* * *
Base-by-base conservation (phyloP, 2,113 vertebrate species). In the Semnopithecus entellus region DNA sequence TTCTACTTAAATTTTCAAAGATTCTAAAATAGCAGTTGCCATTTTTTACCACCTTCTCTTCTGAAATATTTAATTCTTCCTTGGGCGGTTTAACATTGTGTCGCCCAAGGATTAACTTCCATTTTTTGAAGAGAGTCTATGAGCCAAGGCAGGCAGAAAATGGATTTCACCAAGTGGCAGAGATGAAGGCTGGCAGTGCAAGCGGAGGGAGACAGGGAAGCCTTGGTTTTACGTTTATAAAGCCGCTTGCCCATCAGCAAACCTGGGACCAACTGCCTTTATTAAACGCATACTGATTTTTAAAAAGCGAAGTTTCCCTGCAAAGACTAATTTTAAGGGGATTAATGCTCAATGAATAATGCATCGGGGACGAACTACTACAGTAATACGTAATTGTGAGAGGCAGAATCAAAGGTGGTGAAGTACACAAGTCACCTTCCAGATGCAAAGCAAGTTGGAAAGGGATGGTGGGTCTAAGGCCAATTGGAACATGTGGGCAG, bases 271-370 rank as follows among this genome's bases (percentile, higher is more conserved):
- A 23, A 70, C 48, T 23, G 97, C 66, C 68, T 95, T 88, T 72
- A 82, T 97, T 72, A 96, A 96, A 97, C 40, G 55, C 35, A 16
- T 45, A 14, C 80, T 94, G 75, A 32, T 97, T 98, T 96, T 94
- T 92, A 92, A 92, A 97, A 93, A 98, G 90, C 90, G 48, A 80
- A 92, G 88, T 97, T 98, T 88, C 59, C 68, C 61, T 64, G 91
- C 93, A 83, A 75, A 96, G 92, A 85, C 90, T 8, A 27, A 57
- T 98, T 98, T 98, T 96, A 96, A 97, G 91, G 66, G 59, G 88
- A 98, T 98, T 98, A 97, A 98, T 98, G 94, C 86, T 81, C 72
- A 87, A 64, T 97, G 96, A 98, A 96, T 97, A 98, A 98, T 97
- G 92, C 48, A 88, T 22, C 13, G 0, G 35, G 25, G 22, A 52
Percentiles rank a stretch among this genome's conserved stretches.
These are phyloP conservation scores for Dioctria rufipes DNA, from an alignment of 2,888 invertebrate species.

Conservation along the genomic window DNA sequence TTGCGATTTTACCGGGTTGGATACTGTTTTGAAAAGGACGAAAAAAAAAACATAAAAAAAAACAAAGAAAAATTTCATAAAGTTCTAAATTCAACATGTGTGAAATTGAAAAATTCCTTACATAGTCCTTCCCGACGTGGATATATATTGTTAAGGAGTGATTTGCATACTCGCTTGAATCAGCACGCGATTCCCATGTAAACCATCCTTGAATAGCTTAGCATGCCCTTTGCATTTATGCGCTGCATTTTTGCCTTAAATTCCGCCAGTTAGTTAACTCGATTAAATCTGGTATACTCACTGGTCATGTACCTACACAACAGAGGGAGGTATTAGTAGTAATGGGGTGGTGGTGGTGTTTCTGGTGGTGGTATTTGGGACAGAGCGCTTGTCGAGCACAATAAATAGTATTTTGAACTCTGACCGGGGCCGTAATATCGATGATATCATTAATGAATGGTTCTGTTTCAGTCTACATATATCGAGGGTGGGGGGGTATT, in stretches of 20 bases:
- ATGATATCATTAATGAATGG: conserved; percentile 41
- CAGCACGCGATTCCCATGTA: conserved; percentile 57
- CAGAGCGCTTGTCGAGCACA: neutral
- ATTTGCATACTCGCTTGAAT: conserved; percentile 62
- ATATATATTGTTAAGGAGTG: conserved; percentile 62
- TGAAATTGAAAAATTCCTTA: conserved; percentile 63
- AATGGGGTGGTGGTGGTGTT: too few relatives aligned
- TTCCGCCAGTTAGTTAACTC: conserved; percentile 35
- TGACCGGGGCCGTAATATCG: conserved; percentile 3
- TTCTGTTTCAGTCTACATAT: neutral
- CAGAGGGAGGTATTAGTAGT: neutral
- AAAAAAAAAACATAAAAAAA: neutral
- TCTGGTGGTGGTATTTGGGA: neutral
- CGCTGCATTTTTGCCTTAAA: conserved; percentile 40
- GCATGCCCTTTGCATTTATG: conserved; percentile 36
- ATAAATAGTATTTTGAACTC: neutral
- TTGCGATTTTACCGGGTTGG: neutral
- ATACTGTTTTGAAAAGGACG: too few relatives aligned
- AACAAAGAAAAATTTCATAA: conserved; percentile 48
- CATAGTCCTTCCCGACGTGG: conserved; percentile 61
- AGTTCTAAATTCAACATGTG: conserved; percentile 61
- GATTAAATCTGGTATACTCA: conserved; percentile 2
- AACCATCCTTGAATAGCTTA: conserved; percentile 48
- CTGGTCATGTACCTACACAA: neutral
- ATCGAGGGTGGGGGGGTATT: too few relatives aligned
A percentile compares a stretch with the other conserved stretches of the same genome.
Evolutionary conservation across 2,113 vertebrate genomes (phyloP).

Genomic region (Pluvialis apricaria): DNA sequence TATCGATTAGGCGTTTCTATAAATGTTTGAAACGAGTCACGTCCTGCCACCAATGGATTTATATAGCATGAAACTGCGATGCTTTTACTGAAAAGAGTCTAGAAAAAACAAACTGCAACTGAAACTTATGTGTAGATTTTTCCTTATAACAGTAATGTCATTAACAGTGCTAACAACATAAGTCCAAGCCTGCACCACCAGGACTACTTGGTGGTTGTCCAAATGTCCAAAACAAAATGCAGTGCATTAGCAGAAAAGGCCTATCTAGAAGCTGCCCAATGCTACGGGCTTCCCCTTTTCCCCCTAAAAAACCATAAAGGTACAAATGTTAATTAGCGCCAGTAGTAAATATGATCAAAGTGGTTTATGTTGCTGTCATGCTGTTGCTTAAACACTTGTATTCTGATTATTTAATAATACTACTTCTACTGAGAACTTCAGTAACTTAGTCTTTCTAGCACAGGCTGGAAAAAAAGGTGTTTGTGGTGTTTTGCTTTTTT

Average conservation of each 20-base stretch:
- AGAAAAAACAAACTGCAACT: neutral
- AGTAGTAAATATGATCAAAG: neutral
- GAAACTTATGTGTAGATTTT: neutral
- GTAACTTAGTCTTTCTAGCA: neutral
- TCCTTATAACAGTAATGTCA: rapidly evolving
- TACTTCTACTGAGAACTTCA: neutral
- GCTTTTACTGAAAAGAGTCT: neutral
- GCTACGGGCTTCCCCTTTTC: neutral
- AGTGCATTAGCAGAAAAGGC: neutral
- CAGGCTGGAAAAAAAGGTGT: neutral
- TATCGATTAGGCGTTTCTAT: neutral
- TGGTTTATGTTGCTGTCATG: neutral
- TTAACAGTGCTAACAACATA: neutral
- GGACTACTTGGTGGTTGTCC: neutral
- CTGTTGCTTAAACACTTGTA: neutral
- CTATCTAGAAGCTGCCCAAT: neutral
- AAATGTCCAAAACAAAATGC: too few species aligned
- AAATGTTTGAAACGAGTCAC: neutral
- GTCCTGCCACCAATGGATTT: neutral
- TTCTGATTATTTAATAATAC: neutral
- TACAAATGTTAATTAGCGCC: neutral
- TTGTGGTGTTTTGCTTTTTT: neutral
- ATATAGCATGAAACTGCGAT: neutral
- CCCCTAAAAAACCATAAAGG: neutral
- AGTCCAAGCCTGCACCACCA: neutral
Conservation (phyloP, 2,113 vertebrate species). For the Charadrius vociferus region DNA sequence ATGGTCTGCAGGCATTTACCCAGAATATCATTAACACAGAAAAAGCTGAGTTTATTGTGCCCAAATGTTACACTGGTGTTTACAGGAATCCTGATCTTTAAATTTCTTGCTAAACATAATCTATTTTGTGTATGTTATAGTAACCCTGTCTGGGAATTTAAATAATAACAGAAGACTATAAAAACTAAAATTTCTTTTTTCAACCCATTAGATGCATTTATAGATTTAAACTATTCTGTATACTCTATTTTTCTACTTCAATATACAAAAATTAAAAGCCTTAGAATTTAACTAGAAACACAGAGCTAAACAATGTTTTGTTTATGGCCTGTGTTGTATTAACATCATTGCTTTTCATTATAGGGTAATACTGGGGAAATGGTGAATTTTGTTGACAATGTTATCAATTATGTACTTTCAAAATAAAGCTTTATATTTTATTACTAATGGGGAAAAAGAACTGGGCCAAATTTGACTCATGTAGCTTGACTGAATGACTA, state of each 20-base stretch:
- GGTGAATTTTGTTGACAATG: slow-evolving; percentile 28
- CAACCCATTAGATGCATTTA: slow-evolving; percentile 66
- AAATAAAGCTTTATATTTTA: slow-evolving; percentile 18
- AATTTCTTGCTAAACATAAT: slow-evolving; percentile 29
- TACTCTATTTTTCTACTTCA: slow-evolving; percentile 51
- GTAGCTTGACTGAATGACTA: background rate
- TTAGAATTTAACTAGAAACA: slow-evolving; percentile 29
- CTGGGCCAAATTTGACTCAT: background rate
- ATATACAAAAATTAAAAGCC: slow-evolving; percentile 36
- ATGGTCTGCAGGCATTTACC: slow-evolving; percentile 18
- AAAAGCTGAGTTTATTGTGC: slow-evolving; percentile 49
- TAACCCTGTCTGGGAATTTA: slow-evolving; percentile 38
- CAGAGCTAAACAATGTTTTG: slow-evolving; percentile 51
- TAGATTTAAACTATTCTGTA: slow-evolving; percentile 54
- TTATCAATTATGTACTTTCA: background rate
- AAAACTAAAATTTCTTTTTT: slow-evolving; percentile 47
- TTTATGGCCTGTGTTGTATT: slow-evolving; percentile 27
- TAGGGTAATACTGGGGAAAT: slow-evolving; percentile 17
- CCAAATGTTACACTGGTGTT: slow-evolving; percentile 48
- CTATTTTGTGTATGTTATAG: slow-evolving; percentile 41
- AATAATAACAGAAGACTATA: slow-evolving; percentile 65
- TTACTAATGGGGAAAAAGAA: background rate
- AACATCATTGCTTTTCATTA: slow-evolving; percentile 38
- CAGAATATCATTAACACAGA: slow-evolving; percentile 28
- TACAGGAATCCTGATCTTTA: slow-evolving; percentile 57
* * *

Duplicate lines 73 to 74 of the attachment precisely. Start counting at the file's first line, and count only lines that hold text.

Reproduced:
- AATTTCTTGCTAAACATAAT: slow-evolving; percentile 29
- TACTCTATTTTTCTACTTCA: slow-evolving; percentile 51